But the crowds are huge and they are energetic, and even as many pundits sensed the beginning of a collapse in Trump’s wobbly debate performance on Wednesday evening, they are still coming. For a while the suspicion was that Trump was the expression of some angry white nationalist niche, but the enthusiasm for him — as Trump happily keeps pointing out — has been too loud and too sustained to really entertain that conviction anymore. Trump ’16, however soon it ends, is some kind of mass phenomenon.
What kind is the interesting part. It is true that Trump’s platform is populist in all its particulars (the angry opposition to immigration, the anti-vaccine hysteria, the well-chosen opposition to hedge-funders), but it’s a strange kind of populism, entirely detached from cultural identity. Really, it’s detached from any specificity at all. It isn’t a Christian populism derived from fear of secular society, nor a regional populism animated by hatred of Washington or New York. It isn’t even really an anti-elite populism. Trump’s pledge, remarkably modest, is simply to replace one terrible set of elites with another, amazing one.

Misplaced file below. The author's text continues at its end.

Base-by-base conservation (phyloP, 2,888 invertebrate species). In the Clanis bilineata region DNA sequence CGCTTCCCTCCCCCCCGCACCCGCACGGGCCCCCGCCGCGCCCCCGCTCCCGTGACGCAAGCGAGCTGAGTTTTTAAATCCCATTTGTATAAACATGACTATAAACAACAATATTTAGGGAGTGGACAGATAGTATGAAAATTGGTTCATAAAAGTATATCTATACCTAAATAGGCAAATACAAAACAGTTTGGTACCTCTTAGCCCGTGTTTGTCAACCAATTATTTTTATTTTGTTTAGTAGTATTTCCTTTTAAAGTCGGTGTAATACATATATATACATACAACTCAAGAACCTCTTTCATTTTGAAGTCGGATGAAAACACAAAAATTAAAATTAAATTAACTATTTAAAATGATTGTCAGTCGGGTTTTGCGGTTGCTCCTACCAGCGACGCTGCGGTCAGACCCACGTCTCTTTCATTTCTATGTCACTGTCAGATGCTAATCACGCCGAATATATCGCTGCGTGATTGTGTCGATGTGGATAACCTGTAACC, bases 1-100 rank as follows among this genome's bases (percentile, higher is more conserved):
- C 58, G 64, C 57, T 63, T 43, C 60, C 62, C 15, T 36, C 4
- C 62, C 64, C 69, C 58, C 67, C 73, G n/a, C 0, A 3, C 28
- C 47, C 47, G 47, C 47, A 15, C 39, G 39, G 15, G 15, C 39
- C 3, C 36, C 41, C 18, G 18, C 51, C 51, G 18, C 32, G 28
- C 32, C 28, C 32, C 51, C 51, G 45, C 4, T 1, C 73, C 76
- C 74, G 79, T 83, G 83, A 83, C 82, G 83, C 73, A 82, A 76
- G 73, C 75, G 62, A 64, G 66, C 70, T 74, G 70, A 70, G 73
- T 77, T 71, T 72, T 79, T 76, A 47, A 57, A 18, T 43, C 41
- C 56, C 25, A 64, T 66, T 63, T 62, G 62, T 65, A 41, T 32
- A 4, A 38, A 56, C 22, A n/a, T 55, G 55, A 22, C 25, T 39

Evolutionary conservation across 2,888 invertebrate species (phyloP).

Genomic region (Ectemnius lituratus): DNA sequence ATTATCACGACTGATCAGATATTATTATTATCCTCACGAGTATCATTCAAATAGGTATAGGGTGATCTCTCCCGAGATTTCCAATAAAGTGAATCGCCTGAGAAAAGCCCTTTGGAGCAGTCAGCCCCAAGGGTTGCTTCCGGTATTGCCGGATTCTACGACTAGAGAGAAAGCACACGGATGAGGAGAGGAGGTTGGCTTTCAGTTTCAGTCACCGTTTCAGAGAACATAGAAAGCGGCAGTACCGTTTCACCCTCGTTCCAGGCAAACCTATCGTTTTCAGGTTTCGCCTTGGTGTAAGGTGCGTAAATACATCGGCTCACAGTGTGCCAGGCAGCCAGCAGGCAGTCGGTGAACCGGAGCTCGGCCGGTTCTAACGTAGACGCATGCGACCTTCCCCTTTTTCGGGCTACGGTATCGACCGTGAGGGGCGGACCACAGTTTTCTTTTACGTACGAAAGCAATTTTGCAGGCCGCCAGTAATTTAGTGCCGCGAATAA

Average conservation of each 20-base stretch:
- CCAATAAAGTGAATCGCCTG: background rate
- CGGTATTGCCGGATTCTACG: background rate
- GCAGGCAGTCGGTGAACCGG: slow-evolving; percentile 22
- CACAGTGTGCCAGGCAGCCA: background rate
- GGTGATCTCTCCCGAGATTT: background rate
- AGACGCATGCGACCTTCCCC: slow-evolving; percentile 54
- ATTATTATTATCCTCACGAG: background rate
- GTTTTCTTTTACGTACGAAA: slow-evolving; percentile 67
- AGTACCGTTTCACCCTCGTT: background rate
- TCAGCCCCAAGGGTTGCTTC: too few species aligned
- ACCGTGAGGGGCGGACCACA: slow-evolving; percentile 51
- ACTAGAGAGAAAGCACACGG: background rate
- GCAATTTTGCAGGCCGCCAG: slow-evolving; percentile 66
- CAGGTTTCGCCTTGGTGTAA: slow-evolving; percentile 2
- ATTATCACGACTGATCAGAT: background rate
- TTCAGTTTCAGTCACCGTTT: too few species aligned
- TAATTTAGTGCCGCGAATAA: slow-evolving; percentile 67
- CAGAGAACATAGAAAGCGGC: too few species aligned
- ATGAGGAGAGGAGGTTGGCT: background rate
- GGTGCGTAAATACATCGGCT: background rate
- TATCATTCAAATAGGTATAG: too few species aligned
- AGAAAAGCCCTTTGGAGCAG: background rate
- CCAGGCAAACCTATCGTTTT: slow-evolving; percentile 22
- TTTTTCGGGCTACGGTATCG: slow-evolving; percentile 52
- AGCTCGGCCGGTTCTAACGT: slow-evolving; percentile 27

Just about every organized group in the Republican Party has set out to stop Trump, but none has had much success. Trump has taken great glee from this failure, but it may be a sign of their enduring weakness as much as his momentary strength. The endless flurry of Club for Growth press releases hasn’t marshaled any clear opposition; the Christian right, long so feared, has barely put up a fight; the Establishment’s favored candidates are still in the single digits; whatever digital cloud where libertarians gather has radiated no tangible enthusiasm for Rand Paul at all. One source of Trump’s appeal may be that he is a candidate for red states in the Bowling Alone era, in which social atomization has left the organized parts of the Republican Party weaker than had usually been the case. But it may be, too, that the appeal of this politics of gonnegtion is a sign of the peculiar furious mood that Republicans have whipped themselves into during the seven years of the Obama administration — seven years that, as it stands, have led to an unemployment rate of 5.1 percent. Trump is a candidate of fury in a time when, relatively speaking, no one in his base really has it too bad.